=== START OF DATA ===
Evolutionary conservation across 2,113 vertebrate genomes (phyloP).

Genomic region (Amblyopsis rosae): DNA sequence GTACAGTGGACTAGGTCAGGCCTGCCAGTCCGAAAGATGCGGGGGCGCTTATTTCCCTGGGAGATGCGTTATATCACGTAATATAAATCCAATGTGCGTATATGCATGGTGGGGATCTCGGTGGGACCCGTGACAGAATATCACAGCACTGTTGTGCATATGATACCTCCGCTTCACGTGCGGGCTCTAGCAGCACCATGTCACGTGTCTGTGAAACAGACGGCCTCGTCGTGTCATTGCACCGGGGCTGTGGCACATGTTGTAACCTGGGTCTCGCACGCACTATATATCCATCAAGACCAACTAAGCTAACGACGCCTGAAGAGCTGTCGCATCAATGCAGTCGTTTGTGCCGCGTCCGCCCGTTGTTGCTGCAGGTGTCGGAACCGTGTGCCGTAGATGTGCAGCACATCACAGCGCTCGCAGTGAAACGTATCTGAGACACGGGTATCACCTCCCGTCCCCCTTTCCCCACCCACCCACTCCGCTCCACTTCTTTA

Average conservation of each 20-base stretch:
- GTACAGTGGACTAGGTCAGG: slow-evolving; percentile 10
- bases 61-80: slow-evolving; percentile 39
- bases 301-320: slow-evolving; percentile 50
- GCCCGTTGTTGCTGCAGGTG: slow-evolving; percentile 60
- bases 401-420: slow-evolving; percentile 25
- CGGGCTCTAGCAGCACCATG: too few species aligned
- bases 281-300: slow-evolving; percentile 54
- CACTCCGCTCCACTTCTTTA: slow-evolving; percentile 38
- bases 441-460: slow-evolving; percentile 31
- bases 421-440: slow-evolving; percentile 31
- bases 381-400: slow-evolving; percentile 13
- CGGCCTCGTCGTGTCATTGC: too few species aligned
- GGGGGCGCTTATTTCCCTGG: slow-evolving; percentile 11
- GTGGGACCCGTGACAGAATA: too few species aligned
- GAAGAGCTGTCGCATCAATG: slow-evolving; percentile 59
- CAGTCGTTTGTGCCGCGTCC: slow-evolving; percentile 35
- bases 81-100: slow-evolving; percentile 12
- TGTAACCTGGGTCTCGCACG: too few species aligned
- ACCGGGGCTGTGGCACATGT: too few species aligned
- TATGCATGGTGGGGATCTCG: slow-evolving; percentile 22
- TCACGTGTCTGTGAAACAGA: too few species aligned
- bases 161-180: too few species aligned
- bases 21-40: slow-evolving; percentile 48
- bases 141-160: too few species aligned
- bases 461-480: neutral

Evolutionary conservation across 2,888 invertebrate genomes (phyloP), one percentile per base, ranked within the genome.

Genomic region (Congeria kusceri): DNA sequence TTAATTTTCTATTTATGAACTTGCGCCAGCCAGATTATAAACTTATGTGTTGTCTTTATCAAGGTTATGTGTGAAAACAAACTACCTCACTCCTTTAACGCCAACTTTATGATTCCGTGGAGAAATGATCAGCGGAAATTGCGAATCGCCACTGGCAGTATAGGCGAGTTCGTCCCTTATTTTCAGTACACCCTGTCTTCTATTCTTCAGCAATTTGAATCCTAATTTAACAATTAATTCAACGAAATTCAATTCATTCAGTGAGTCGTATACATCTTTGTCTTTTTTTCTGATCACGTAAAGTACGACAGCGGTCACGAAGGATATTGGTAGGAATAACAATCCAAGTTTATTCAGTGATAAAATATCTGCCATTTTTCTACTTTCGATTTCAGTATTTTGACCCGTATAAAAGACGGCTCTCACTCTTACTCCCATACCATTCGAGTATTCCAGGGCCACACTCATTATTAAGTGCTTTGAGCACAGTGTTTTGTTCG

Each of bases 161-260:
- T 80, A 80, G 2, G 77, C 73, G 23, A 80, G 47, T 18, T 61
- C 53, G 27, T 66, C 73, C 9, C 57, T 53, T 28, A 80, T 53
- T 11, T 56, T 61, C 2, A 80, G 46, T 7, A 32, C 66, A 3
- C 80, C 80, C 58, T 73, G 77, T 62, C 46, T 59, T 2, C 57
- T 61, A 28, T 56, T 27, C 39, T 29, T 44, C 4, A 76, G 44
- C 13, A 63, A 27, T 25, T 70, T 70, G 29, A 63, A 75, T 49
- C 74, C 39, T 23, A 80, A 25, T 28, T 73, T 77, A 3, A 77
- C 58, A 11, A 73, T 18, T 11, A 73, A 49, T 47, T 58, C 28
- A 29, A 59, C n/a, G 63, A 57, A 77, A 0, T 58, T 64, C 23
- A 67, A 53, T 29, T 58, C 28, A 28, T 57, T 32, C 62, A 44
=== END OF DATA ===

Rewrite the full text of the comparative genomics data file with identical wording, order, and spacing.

Evolutionary conservation across 2,113 vertebrate genomes (phyloP).

Genomic region (Amblyopsis rosae): DNA sequence GTACAGTGGACTAGGTCAGGCCTGCCAGTCCGAAAGATGCGGGGGCGCTTATTTCCCTGGGAGATGCGTTATATCACGTAATATAAATCCAATGTGCGTATATGCATGGTGGGGATCTCGGTGGGACCCGTGACAGAATATCACAGCACTGTTGTGCATATGATACCTCCGCTTCACGTGCGGGCTCTAGCAGCACCATGTCACGTGTCTGTGAAACAGACGGCCTCGTCGTGTCATTGCACCGGGGCTGTGGCACATGTTGTAACCTGGGTCTCGCACGCACTATATATCCATCAAGACCAACTAAGCTAACGACGCCTGAAGAGCTGTCGCATCAATGCAGTCGTTTGTGCCGCGTCCGCCCGTTGTTGCTGCAGGTGTCGGAACCGTGTGCCGTAGATGTGCAGCACATCACAGCGCTCGCAGTGAAACGTATCTGAGACACGGGTATCACCTCCCGTCCCCCTTTCCCCACCCACCCACTCCGCTCCACTTCTTTA

Average conservation of each 20-base stretch:
- GTACAGTGGACTAGGTCAGG: slow-evolving; percentile 10
- bases 61-80: slow-evolving; percentile 39
- bases 301-320: slow-evolving; percentile 50
- GCCCGTTGTTGCTGCAGGTG: slow-evolving; percentile 60
- bases 401-420: slow-evolving; percentile 25
- CGGGCTCTAGCAGCACCATG: too few species aligned
- bases 281-300: slow-evolving; percentile 54
- CACTCCGCTCCACTTCTTTA: slow-evolving; percentile 38
- bases 441-460: slow-evolving; percentile 31
- bases 421-440: slow-evolving; percentile 31
- bases 381-400: slow-evolving; percentile 13
- CGGCCTCGTCGTGTCATTGC: too few species aligned
- GGGGGCGCTTATTTCCCTGG: slow-evolving; percentile 11
- GTGGGACCCGTGACAGAATA: too few species aligned
- GAAGAGCTGTCGCATCAATG: slow-evolving; percentile 59
- CAGTCGTTTGTGCCGCGTCC: slow-evolving; percentile 35
- bases 81-100: slow-evolving; percentile 12
- TGTAACCTGGGTCTCGCACG: too few species aligned
- ACCGGGGCTGTGGCACATGT: too few species aligned
- TATGCATGGTGGGGATCTCG: slow-evolving; percentile 22
- TCACGTGTCTGTGAAACAGA: too few species aligned
- bases 161-180: too few species aligned
- bases 21-40: slow-evolving; percentile 48
- bases 141-160: too few species aligned
- bases 461-480: neutral

Evolutionary conservation across 2,888 invertebrate genomes (phyloP), one percentile per base, ranked within the genome.

Genomic region (Congeria kusceri): DNA sequence TTAATTTTCTATTTATGAACTTGCGCCAGCCAGATTATAAACTTATGTGTTGTCTTTATCAAGGTTATGTGTGAAAACAAACTACCTCACTCCTTTAACGCCAACTTTATGATTCCGTGGAGAAATGATCAGCGGAAATTGCGAATCGCCACTGGCAGTATAGGCGAGTTCGTCCCTTATTTTCAGTACACCCTGTCTTCTATTCTTCAGCAATTTGAATCCTAATTTAACAATTAATTCAACGAAATTCAATTCATTCAGTGAGTCGTATACATCTTTGTCTTTTTTTCTGATCACGTAAAGTACGACAGCGGTCACGAAGGATATTGGTAGGAATAACAATCCAAGTTTATTCAGTGATAAAATATCTGCCATTTTTCTACTTTCGATTTCAGTATTTTGACCCGTATAAAAGACGGCTCTCACTCTTACTCCCATACCATTCGAGTATTCCAGGGCCACACTCATTATTAAGTGCTTTGAGCACAGTGTTTTGTTCG

Each of bases 161-260:
- T 80, A 80, G 2, G 77, C 73, G 23, A 80, G 47, T 18, T 61
- C 53, G 27, T 66, C 73, C 9, C 57, T 53, T 28, A 80, T 53
- T 11, T 56, T 61, C 2, A 80, G 46, T 7, A 32, C 66, A 3
- C 80, C 80, C 58, T 73, G 77, T 62, C 46, T 59, T 2, C 57
- T 61, A 28, T 56, T 27, C 39, T 29, T 44, C 4, A 76, G 44
- C 13, A 63, A 27, T 25, T 70, T 70, G 29, A 63, A 75, T 49
- C 74, C 39, T 23, A 80, A 25, T 28, T 73, T 77, A 3, A 77
- C 58, A 11, A 73, T 18, T 11, A 73, A 49, T 47, T 58, C 28
- A 29, A 59, C n/a, G 63, A 57, A 77, A 0, T 58, T 64, C 23
- A 67, A 53, T 29, T 58, C 28, A 28, T 57, T 32, C 62, A 44